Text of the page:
The two sides had abandoned negotiations earlier, following a disagreement, a move which could have jeopardized the nuclear disarmament deal, brokered late last month in Beijing.
Pyongyang had to engage in diplomatic negotiations with Japan as part of the agreement struck in Beijing last month for the dismantling of its nuclear weapons programme.
The two sides were scheduled to hold two days of talks in Hanoi, discussing highly emotive issues for both sides including North Korea's demands for reparations from Japan for its harsh colonial rule of the Korean Peninsula.
This morning the talks showed promise. But then it appeared discussions over the abduction of Japanese citizens in the 1970s and 80s by North Korea became heated. Just hours into the meeting in the Vietnamese capital, and a North Korean embassy official announced the talks were over.
But behind the scenes there has been a breakthrough and talks will now resume on Thursday.“We acknowledge the differences in our positions on issues including the normalization of ties, but we have agreed that presenting each other's opinion and developing an understanding of the differences would contribute to the future of Japan-North Korea relations. For those reasons we have agreed to meet,”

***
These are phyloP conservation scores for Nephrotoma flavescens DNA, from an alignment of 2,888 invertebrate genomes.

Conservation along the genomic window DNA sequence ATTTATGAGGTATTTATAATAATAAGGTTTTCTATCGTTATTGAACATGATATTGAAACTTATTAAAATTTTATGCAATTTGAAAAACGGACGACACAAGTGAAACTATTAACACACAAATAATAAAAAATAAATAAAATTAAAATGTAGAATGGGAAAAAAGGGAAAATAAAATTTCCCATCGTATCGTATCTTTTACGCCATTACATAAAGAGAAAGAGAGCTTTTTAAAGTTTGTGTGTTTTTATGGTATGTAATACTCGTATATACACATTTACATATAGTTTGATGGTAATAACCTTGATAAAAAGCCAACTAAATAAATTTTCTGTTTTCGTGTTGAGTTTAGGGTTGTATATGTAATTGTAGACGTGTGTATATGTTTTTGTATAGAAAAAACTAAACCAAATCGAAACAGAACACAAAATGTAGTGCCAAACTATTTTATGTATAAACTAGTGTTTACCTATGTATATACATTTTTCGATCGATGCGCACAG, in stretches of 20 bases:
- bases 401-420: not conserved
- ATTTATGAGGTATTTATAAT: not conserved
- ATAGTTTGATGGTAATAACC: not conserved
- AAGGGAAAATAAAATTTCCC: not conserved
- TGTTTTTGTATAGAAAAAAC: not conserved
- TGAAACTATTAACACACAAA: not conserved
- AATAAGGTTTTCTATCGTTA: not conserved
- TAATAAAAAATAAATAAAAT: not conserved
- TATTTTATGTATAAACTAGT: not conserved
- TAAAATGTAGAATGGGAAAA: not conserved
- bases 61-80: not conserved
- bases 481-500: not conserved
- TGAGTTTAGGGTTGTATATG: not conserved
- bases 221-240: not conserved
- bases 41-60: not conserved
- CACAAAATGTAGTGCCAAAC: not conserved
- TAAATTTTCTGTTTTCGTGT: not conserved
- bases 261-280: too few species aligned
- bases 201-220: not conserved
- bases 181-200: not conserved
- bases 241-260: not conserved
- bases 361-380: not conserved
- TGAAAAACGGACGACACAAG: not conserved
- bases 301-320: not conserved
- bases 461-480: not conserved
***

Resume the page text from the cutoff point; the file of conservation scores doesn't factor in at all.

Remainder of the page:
stated Koichi Haraguchi, Japanese Chief Envoy.
Those behind the six party talks will be relieved as it would have dealt a severe blow to the diplomatic process that has gained genuine momentum since the six-party talks were held in February.
As it is, it has overshadowed high-profile discussions held between the U.S. and North Korea on Tuesday which had been termed constructive and businesslike by American envoy Christopher Hill.
Representatives of the six-party talks are scheduled to meet in mid march to assess how the agreement has been implemented to date. And it is a good deal for North Korea which can get 50,000 tonnes of heavy fuel, with a further 950,000 tonnes once it dismantles its nuclear programme plus the possible lifting of U.S. trade sanctions. But North Korea needs to stick to the rules of the agreement, including negotiating with Japan.